Rated: 5 stars
Read: June 23, 2020
Eight years in between readings I think, meant to be perhaps because I learned more in the ensuing years. Had accumulated more backstory of the war through several mediums, most significantly after having read The Diary of a Young Girl by Anne Frank, plus several fictions like Eye of the Needle by Ken Follet to more domestic locals in La’s Orchestra Saves the World by Alexander McCall Smith. Not least of which was my visit to Dover Castle, the tunnel tour.
It was heartbreak all over again, of course. It was damnation and redemption all in one told by the guy we all heard of, the one we’ll all have the chance to meet. The writing style took some getting used to then and even a little still now but I find I liked it because the use of similes, metaphors, and a technique I can’t quite pin down, they made paintings of scenes.
At the beginning of the book, the clinging, filthy, and bruised girl was in many ways similar to the end. She was still filthier, and battered and clung still to what she could. But she was different too.
Rated it: 4 1/2 stars
La Stone is a widow who, as the Nazi threat looms, assembles a ragtag orchestra in rural Suffolk in hopes of altering “the temper of the world.” She falls for one of her recruits, a Polish pilot with a suspicious past. But patriotism trumps passion, leaving La to worry if her life will always be “a play in which I have no real part.” In McCall-Smith’s quintessentially English world, perserverance, pots of tea and the power of music will show the way.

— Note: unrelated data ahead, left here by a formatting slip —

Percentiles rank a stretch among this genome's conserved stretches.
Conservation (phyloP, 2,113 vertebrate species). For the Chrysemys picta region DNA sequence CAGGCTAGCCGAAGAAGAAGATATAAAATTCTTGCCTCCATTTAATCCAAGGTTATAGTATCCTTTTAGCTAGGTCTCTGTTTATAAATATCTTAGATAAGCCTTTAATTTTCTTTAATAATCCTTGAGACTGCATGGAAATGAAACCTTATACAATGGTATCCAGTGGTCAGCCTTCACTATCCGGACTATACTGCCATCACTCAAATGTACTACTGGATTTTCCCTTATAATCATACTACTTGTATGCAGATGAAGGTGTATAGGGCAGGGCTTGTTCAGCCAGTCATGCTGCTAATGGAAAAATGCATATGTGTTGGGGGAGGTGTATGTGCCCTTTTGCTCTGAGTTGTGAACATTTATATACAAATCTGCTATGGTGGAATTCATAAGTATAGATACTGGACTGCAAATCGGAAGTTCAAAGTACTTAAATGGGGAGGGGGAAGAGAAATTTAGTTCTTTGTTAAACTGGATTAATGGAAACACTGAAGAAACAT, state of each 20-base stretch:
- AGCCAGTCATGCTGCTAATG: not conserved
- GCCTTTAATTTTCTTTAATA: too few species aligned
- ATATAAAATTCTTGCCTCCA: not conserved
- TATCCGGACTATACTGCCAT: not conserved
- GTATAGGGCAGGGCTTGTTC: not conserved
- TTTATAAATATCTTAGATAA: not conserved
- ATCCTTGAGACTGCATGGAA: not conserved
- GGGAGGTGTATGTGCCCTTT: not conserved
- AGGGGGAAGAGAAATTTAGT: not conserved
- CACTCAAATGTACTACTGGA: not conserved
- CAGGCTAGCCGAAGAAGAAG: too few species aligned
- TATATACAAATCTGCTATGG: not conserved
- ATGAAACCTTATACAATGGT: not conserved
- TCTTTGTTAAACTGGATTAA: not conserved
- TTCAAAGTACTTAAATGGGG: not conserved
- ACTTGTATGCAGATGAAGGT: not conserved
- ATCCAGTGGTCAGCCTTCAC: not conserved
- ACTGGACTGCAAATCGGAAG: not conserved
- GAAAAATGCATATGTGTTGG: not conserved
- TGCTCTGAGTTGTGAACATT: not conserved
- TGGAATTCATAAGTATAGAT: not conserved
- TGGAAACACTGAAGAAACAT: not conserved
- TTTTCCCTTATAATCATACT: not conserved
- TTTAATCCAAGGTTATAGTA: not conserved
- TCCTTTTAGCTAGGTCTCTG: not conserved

(Ellen Shapiro for People magazine)
Of all the books I’ve read concerning WW II I believe that this would be the first one I’ve come across where the protagonist is the furthest away from warfare and gore. What I mean is that I’ve seen through the eyes of the persecuted Jews and those (who weren’t Jews) close to them and I can’t recall ever reading from a Briton’s point of view. Personally, it’s refreshing to view things from another angle, to see how life carried on relatively far from the heavy rain of lead bullets, how the country side and its people were affected and how they were coping.
La’s Orchestra Saves the World is the story a young woman who suffered through heart break, then a war that brought about its own miseries but also turned out to be an opportunity for her to meet certain people who would shape the rest of her life. This is a story of how a woman’s quiet courage and music helped inspired hope in the townsfolk through the dark days for five years. It told me of the fright of risking loving again even if the other may not feel the same.
Image via goodreads.com
Read: July 10th, 2011
My Rating: 5 Stars
It’s just a small story really, about among other things: a girl, some words, an accordionist, some fanatical Germans, a Jewish fist-fighter, and quite a lot of thievery. . . .
Set during World War II in Germany, Markus Zusak’s groundbreaking new novel is the story of Liesel Meminger, a foster girl living outside of Munich. Liesel scratches out a meager existence for herself by stealing when she encounters something she can’t resist–books. With the help of her accordion-playing foster father, she learns to read and shares her stolen books with her neighbors during bombing raids as well as with the Jewish man hidden in her basement before he is marched to Dachau.
This is an unforgettable story about the ability of books to feed the soul.
From the Hardcover edition.
Today, Sunday the 10th July, around 1:55 AM, I had finished the most beautiful book I’ve ever read. A book, though breathtakingly beautiful, showed mankind at its worst and its best. How? I have no words that could tell you. Maybe the words were there, but they weren’t enough, no amount of them could ever be.I couldn’t find one word that could that could describe the way this book made me feel as I burned through its pages full of life and death and as I read every single word it held so dearly.